research bases that participates in only cancer prevention and control 
research.  The conditions of affiliation must be provided in the 
Minority-Based CCOP-research base affiliation agreement(s).  Initial 
affiliations should be maintained during the funding cycle.

Multiple research base affiliations are permitted provided they are not 
conflicting.  The affiliation agreements must state specifically how the 
problem of competing protocols will be resolved.

Note:  A list of currently eligible research bases may be obtained from the 
following URL: http://dcp.nci.nih.gov/CORB/ or from the Community Oncology and 
Prevention Trials Research Group at (301) 496-8541

10. Quality control procedures must be described in detail.  Assurance of 
quality is the joint responsibility of the Minority-Based CCOP and its 
research base(s).  Quality control procedures of the research base will be 
applied to the Minority-Based CCOPs and should be specified in the affiliation 
agreement between the Minority-Based CCOP and the research base.  Procedures 
for investigational drug monitoring and data management must also be 
described.

11. The availability of facilities, including laboratories, inpatient and 
outpatient resources, cancer registries, etc., must be described.  A statement 
of commitment from each participating institution or organization and/or 
documentation of consortium arrangements must be provided.  Evidence of 
involvement with community-based voluntary organizations may be submitted. In 
addition, each applicant must have a defined space for administrative 
activities and administrative personnel which will serve as a focus for data 
management, quality control, and communication.

12. Allocation of funds to support community costs for receipt, handling, and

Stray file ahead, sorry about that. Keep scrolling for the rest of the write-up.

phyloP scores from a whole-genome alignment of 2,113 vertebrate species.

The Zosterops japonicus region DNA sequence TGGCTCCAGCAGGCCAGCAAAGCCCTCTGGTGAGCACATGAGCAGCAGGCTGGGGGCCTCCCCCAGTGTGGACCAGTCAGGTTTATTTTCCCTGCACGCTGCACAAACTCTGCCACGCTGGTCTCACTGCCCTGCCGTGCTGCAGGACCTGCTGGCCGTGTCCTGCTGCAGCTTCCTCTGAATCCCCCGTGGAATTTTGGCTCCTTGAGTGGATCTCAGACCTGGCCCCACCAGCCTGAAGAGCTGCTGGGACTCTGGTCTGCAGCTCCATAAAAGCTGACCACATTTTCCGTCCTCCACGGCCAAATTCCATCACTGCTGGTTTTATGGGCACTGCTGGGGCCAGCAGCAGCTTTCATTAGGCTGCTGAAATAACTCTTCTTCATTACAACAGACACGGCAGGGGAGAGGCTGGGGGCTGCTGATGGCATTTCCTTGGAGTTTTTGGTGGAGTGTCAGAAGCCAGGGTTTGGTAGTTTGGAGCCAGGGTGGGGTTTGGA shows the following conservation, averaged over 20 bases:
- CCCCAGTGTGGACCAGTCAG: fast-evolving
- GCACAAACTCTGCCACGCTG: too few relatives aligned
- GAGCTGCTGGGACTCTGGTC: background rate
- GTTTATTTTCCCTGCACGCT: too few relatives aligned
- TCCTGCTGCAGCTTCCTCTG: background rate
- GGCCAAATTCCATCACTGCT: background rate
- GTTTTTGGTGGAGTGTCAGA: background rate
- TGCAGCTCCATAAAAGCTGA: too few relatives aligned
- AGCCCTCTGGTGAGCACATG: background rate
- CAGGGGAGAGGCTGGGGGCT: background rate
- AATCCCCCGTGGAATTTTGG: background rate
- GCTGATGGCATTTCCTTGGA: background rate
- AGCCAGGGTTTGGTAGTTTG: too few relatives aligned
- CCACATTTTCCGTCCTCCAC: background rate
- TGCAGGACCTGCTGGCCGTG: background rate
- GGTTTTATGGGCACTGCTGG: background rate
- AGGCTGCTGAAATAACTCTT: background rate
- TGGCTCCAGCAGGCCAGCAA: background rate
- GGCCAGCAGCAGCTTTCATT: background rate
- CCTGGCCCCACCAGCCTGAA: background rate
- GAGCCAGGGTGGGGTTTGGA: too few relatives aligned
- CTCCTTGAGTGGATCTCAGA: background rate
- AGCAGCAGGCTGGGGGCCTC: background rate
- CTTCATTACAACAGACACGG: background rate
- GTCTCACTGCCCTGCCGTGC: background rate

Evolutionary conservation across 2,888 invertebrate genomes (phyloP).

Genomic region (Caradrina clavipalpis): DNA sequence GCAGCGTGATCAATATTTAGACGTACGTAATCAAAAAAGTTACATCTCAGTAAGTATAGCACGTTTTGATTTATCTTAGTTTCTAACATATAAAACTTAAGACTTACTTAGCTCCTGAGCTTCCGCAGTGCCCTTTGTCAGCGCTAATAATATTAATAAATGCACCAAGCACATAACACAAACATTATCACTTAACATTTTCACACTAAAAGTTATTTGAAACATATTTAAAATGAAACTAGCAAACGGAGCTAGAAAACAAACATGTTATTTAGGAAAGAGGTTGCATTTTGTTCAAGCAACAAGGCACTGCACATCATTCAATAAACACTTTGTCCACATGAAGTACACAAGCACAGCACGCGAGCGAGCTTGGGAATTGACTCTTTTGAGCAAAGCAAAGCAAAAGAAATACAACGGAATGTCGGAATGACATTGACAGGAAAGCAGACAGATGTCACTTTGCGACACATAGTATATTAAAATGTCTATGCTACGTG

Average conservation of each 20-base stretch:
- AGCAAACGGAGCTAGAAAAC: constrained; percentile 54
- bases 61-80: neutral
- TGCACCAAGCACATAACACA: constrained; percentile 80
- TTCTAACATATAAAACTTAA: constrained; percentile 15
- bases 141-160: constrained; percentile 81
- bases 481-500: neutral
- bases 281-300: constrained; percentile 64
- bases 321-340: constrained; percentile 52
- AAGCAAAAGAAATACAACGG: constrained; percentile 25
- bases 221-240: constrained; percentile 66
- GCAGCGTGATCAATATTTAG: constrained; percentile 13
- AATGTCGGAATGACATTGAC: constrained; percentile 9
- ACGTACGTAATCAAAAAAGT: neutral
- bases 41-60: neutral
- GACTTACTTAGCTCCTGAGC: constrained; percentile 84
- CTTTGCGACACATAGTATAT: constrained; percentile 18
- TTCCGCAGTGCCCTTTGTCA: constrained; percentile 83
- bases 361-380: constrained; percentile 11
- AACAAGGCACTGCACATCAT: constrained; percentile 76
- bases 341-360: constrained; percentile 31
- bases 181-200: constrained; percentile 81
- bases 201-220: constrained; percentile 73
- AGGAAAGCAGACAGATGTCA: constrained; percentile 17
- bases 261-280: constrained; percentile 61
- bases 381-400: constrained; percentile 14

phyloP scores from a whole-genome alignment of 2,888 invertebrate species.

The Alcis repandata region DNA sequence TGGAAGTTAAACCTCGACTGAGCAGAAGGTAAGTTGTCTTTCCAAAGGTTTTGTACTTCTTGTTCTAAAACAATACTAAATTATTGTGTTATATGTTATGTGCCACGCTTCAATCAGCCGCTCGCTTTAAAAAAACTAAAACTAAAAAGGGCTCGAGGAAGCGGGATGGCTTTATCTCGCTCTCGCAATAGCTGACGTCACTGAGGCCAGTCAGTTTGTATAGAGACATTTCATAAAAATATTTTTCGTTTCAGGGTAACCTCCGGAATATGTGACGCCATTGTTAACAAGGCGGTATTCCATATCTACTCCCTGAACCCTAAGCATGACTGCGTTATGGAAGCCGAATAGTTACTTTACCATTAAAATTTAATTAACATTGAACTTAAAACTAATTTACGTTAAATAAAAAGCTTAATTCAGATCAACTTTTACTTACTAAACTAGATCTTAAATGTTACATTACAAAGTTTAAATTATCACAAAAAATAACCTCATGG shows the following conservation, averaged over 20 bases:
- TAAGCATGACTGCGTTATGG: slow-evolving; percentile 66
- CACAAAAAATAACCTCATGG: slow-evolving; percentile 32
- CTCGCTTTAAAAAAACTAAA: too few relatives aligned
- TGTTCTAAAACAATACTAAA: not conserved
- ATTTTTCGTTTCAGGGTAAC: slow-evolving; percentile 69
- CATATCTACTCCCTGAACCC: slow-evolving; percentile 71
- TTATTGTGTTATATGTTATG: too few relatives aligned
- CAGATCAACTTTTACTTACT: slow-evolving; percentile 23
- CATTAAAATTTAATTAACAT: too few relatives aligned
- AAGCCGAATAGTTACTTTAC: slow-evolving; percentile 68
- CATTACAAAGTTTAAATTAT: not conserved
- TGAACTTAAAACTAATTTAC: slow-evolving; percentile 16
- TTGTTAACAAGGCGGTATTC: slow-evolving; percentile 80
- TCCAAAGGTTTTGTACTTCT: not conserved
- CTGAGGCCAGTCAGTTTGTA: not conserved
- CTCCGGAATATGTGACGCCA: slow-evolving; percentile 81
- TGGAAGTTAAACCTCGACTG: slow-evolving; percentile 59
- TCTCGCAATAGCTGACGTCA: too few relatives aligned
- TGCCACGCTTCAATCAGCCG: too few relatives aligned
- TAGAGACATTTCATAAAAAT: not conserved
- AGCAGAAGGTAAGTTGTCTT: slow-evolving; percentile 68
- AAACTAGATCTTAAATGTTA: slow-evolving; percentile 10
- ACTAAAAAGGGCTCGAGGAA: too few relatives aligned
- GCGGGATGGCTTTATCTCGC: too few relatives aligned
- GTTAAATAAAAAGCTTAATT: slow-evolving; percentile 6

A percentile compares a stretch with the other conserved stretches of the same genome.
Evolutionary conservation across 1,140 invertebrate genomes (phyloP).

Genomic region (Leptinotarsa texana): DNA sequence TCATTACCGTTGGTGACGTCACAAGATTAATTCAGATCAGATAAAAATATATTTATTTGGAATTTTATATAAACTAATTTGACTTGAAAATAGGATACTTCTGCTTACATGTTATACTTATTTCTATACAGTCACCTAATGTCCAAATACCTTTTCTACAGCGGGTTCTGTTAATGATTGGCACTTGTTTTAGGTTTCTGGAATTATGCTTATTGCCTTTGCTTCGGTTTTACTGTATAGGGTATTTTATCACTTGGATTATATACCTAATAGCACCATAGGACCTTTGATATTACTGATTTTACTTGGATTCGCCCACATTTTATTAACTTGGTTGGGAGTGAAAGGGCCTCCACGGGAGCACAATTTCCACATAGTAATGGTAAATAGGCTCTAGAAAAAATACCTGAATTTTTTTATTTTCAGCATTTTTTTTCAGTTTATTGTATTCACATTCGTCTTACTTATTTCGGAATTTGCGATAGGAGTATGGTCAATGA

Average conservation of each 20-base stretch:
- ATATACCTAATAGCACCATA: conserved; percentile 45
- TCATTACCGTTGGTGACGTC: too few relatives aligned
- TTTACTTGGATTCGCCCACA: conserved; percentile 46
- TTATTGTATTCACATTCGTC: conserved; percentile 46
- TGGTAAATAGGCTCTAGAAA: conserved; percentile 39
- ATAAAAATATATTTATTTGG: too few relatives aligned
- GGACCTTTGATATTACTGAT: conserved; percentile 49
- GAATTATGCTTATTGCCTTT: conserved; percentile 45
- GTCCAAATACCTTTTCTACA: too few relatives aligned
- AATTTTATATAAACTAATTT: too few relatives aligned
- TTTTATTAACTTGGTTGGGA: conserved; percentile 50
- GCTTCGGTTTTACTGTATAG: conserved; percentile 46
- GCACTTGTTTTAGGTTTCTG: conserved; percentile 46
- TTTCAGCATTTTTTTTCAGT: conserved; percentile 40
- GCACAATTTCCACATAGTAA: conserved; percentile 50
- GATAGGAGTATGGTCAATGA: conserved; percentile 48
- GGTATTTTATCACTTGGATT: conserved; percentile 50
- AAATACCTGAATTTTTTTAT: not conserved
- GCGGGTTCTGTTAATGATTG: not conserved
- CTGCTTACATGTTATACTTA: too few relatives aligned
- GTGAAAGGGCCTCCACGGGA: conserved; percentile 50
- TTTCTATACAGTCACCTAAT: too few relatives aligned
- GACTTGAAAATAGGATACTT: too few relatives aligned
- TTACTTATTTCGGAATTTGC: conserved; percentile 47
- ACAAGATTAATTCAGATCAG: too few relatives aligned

quality control of patient data must be specified.  Allowable items in the 
budget are requests for full or part-time administrative personnel, data 
managers, and study assistants; supplies and services directly related to 
study activities (e.g., processing and sending material for pathology review, 
processing and sending port films for radiation therapy quality control); and 
appropriate travel to meetings directly related to study activities (e.g., 
research base meetings, NCI-sponsored strategy sessions/workshops, local 
travel).  Funding is not allowed for clinical care provided to patients (e.g., 
reimbursement of patient care expenses; transportation costs).  Funding is not 
allowed for clinical support personnel (e.g., pharmacist, physicist, clinical 
psychologist, dosimetrist).  Physician compensation is only an allowable cost 
for the Principal Investigator (PI) and Co-PI, specifically for time spent on 
Minority-Based CCOP organizational/ administrative tasks.  Justification must 
be provided for personnel time, effort, and funds requested.

B. Method of Applying

The RFA label available in the PHS-398 (Rev. 4/98) application form must be 
affixed to the bottom of the face page of the application.  Type the RFA 
number on the label.  Failure to use this label could result in delayed 
processing of the application such that it may not reach the review committee 
in time for review.  

In addition, the RFA title and number must be typed on line 2 of the face page 
of the application form and the YES box must be marked.

The sample RFA label available at: 
http://grants.nih.gov/grants/funding/phs398/label-bk.pdf has been modified to 
allow for this change. Please note this is in pdf format.

Submit a signed, typewritten original of the application, including the 
Checklist, and three (3) signed, photocopies, in one package to:

Center For Scientific Review
National Institutes of Health
6701 Rockledge Drive
Room 1040-MSC 7710
Bethesda, Maryland  20892-7710
(20817 for courier service)

Photocopies must be clear and single-sided.  At the time of submission, two 
(2) additional copies of the application must also be sent to: